March 17, 2010
Efficient Markets after the Financial Crisis
Posted by Gordon Smith

In thinking about ways to integrate the financial crisis into the basic business associations course, the topic that keeps coming to mind is the Efficient Market Hypothesis (EMH). What does the recent financial crisis tell us about EMH? And what are the implications of our newfound knowledge on market regulation?

Inspired by my Markopolos post, Glom friend Darren Roulstone has nudged me in the direction of some answers, courtesy of a recently published paper by Ray Ball of the University of Chicago entitled, The Global Financial Crisis and the Efficient Market Hypothesis: What Have We Learned? This short paper provides an excellent description of the insights and limitations of EMH, but for present purposes, I am most interested in the implications of EMH for market regulation.

Ball begins with the emerging conventional wisdom on efficient markets:

The reasoning boils down to this: swayed by the notion that market prices reflect all available information, investors and regulators felt too little need to look into and verify the true values of publicly traded securities, and so failed to detect an asset price “bubble.”

As applied to investors, the argument is silly. As applied to regulators ... well, that's not so obvious. Back to Ball:

The crisis has prompted many to conclude that financial regulators were excessively lax in their market supervision, due to a mistaken belief in the EMH. This conclusion is made explicit in the UK’s Turner Review. Perhaps not surprisingly, the report advocates more regulation. It reasons as follows:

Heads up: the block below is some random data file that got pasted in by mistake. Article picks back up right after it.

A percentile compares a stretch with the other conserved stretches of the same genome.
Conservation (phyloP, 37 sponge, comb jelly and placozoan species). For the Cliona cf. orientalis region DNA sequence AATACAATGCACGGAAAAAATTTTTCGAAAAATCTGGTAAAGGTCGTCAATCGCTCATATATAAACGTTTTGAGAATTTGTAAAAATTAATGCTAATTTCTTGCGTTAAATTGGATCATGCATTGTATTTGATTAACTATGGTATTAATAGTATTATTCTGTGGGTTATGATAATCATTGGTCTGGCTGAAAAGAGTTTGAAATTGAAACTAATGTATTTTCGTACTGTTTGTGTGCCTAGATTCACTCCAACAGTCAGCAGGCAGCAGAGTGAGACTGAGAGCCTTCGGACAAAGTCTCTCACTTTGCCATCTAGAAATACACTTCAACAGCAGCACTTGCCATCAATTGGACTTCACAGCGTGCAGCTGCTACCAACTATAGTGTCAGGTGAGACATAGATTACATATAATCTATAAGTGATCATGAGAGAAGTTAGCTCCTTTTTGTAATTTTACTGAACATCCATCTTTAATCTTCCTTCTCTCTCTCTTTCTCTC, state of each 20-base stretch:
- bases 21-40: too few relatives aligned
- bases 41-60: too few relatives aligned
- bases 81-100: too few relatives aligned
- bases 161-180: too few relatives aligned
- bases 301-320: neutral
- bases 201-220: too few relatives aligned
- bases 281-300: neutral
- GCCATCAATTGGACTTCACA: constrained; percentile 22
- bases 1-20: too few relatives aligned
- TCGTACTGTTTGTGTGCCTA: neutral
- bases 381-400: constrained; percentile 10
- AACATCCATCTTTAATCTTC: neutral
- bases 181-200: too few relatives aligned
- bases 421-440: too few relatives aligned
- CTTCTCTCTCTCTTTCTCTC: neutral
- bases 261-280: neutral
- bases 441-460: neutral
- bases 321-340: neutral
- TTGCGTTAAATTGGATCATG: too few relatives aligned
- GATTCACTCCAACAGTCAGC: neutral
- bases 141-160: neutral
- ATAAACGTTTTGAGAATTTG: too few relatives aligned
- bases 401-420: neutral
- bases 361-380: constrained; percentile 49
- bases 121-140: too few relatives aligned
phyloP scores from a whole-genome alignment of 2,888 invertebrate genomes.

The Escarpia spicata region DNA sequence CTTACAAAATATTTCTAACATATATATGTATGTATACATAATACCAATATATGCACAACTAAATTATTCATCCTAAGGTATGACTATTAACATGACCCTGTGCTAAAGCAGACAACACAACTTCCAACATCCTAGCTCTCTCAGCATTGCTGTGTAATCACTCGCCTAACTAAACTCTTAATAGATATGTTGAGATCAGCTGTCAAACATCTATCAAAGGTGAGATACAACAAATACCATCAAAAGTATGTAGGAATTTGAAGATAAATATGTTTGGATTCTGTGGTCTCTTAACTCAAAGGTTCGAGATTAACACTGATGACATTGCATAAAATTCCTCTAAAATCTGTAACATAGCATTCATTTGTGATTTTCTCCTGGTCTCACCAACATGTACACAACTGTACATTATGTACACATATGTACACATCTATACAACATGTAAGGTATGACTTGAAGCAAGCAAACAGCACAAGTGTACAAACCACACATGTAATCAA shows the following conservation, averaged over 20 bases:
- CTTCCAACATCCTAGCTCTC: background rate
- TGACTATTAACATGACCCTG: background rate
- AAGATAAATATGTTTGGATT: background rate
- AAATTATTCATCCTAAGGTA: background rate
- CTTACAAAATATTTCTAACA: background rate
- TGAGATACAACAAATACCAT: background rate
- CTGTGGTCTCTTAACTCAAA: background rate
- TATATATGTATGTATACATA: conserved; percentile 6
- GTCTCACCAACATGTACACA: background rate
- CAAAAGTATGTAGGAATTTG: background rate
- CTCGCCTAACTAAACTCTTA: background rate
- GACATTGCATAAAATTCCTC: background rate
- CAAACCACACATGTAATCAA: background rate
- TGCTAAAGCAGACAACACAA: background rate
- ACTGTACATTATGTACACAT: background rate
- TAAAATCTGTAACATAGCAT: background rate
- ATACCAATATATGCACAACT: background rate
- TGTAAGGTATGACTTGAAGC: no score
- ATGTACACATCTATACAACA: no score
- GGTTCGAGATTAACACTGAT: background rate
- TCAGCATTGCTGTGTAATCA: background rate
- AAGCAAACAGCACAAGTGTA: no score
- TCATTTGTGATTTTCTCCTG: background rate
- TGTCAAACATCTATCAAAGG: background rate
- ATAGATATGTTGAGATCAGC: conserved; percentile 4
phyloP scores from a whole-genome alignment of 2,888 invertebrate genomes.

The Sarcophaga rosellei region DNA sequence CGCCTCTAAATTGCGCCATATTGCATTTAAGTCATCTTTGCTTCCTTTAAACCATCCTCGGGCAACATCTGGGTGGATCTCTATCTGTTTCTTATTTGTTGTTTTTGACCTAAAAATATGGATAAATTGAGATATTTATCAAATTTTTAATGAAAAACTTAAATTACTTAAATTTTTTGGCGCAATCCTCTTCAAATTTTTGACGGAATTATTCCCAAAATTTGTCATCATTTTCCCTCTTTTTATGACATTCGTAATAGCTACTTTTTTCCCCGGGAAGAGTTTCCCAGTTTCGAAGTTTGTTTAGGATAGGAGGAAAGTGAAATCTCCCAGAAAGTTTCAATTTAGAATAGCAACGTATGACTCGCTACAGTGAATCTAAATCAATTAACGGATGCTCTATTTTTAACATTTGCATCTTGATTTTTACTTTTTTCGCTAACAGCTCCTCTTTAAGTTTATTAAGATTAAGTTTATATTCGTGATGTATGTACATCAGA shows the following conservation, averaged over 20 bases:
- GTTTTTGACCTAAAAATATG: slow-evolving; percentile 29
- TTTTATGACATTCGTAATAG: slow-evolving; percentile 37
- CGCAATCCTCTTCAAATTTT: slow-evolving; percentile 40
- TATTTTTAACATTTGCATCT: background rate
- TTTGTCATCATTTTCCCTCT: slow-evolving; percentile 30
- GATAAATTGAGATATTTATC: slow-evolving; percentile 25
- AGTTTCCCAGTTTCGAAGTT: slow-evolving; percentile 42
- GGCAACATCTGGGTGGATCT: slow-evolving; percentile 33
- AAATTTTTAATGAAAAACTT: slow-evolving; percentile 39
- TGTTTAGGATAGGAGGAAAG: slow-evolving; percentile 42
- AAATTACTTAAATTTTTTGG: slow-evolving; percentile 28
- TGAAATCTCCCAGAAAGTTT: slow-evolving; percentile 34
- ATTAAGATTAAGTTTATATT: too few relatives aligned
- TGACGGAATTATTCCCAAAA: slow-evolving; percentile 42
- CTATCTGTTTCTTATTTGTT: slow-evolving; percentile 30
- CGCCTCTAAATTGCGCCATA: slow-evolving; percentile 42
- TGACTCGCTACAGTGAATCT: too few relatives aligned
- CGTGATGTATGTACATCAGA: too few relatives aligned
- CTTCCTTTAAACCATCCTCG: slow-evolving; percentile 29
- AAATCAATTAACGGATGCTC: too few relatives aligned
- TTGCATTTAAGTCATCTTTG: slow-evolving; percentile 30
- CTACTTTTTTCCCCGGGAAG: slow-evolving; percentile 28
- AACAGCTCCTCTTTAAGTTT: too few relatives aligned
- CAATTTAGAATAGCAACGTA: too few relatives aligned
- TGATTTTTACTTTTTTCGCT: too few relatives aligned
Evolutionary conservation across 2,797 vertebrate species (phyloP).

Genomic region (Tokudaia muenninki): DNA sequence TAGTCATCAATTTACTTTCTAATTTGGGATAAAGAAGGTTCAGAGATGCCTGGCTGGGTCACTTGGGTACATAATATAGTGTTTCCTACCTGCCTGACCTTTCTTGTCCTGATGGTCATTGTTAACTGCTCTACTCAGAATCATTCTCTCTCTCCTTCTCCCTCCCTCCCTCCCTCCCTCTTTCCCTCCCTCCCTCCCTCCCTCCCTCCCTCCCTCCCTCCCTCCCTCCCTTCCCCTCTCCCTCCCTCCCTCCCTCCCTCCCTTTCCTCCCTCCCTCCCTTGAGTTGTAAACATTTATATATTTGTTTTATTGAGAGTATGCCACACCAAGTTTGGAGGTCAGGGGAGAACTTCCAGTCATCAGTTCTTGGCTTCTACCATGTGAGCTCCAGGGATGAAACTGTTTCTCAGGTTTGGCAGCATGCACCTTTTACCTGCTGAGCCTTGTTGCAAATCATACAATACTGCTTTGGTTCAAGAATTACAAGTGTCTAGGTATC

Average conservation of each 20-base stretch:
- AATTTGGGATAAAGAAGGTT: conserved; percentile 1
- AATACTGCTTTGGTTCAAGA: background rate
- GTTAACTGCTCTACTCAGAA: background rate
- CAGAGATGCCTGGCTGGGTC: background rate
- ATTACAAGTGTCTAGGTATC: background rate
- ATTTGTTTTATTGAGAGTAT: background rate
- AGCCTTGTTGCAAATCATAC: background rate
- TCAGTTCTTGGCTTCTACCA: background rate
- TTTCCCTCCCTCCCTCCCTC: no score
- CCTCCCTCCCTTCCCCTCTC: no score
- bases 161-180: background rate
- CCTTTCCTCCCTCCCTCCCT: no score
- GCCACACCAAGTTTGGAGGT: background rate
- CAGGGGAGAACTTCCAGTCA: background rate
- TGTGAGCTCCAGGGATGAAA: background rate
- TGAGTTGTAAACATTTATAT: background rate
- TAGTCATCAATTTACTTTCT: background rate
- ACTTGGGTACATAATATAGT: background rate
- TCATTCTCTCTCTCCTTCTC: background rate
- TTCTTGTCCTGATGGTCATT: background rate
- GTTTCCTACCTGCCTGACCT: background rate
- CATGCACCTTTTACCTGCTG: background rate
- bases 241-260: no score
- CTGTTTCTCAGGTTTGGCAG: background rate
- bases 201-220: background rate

The predominant assumption behind financial market regulation—in the US, the UK and increasingly across the world—has been that financial markets are capable of being both efficient and rational and that a key goal of financial market regulation is to remove the impediments which might produce inefficient and illiquid markets…. In the face of the worst financial crisis for a century, however, the assumptions of efficient market theory have been subject to increasingly effective criticism.

This characterization of what the EMH implies for regulators makes sense in one respect. If the market does a good job of incorporating public information in prices, regulators can focus more on ensuring an adequate flow of reliable information to the public, and less on holding investors’ hands. Consistent with this view, in recent decades there does appear to have been increased emphasis by regulatory bodies worldwide on ensuring adequate and fair public disclosure.

Otherwise, the characterization of the role of the EMH in the crisis falls short of the mark. If regulators had been true believers in efficiency, they would have been considerably more skeptical about some of the consistently high returns being reported by various financial institutions. If the capital market is fiercely competitive, there is a good chance that high returns are attributable to high leverage, high risk, inside information, or dishonest accounting. True believers in efficiency would have looked more closely at the leverage and risk-taking positions of Lehman Brothers, Bear Sterns, AIG, Freddie Mac and Fannie Mae, and banks and investment banks generally. They might have questioned the source of the trading profits of hedge funds like Galleon, and discovered some using inside information. And they would have been exceptionally skeptical of the surreally high and stable returns reported over an extended period by Bernie Madoff.

Nifty argument. The problem wasn't that regulators believed too much in EMH. The problem was that they didn't believe it enough! 

Economics, Securities | Bookmark

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